Credit: A. Read (University of Leicester) & ESA
Satellite observatory time is very dear. Typically high flying observatories receive four or five times more requests for observations than they have time to observe, so there's great pressure to maximize observing time. There's also great reluctance to turn instruments off. When an observatory like the Chandra X-ray Observatory or the XMM-Newton X-ray Observatory has observed one object fully, and the telescope moves silently to the next project, in most instances the telescope operators will continue to observe during the slew. These "slew observations" build up narrow strips of observations along the celestial path of the telescope. Eventually these strips build up into significant sky coverage. The image above, for example, shows in galactic sky coordinates the coverage of the sky obtained by the XMM-Newton observatory during its first nine years of operation. Nearly half the entire sky is covered, and this "demi-sky survey" (consisting of 836 scans) reveals known astrophysical objects like the Cygnus Loop, the bright Vela supernova remnant, Sco-X1, the Large and Small Clouds of Magellan, the Virgo Cluster, and other large-scale structures.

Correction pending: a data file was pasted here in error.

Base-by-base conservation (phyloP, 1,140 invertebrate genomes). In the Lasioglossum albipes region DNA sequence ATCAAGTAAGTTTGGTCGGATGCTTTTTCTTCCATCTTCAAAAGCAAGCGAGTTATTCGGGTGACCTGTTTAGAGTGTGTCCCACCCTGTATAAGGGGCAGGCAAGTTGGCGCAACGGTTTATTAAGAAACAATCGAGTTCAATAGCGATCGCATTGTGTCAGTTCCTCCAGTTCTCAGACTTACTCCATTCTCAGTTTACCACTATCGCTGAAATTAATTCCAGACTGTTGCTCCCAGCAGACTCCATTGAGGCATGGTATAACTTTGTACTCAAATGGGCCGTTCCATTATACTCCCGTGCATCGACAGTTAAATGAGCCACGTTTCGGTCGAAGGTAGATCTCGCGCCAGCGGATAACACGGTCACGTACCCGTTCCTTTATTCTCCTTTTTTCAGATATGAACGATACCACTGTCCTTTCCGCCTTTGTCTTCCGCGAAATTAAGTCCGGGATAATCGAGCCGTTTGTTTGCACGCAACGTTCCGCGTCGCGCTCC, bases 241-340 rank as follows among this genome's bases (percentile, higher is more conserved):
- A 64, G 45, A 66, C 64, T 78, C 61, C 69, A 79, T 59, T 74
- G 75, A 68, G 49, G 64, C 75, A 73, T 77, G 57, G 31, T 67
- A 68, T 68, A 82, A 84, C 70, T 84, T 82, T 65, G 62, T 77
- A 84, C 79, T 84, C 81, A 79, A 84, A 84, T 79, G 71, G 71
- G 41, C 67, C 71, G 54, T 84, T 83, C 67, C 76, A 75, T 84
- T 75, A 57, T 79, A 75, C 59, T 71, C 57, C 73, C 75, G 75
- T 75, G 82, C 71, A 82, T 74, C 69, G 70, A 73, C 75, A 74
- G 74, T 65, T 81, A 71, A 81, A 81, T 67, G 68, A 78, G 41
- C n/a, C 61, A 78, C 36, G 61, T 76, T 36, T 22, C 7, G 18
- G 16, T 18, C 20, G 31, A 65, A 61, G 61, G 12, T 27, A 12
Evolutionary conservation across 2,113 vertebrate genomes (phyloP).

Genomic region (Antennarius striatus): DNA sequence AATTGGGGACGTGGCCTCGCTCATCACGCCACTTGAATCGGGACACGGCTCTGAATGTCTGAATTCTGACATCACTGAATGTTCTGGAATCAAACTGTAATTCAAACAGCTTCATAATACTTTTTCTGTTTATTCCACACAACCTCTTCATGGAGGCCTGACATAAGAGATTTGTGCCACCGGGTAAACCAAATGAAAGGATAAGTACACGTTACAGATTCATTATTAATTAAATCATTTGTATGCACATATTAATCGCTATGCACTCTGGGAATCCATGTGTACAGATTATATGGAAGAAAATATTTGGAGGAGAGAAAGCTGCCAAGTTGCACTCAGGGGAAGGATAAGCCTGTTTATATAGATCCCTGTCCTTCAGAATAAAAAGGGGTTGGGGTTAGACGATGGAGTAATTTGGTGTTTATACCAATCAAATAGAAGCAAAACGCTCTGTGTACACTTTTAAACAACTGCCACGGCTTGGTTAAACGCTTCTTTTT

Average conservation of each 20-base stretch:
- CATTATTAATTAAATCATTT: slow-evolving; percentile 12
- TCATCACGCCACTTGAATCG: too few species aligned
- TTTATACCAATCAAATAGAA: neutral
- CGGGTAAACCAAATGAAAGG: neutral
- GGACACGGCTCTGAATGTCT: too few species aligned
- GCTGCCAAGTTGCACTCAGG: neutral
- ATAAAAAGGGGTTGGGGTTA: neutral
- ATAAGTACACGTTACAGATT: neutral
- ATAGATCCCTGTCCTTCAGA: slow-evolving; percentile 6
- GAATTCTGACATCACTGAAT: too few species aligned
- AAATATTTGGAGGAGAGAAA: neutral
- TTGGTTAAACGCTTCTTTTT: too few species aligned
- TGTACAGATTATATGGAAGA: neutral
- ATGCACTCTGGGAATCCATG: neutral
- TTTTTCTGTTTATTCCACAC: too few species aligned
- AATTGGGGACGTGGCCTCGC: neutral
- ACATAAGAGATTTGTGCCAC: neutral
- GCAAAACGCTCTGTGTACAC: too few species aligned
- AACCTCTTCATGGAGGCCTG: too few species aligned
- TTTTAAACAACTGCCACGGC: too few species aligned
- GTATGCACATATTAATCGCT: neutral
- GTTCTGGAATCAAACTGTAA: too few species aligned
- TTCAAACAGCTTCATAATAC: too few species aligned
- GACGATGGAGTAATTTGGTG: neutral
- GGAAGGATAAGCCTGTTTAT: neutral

Published: December 27, 2010
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Page Author: Dr. Michael F. Corcoran
Last modified Monday, 27-Dec-2010 07:49:36 EST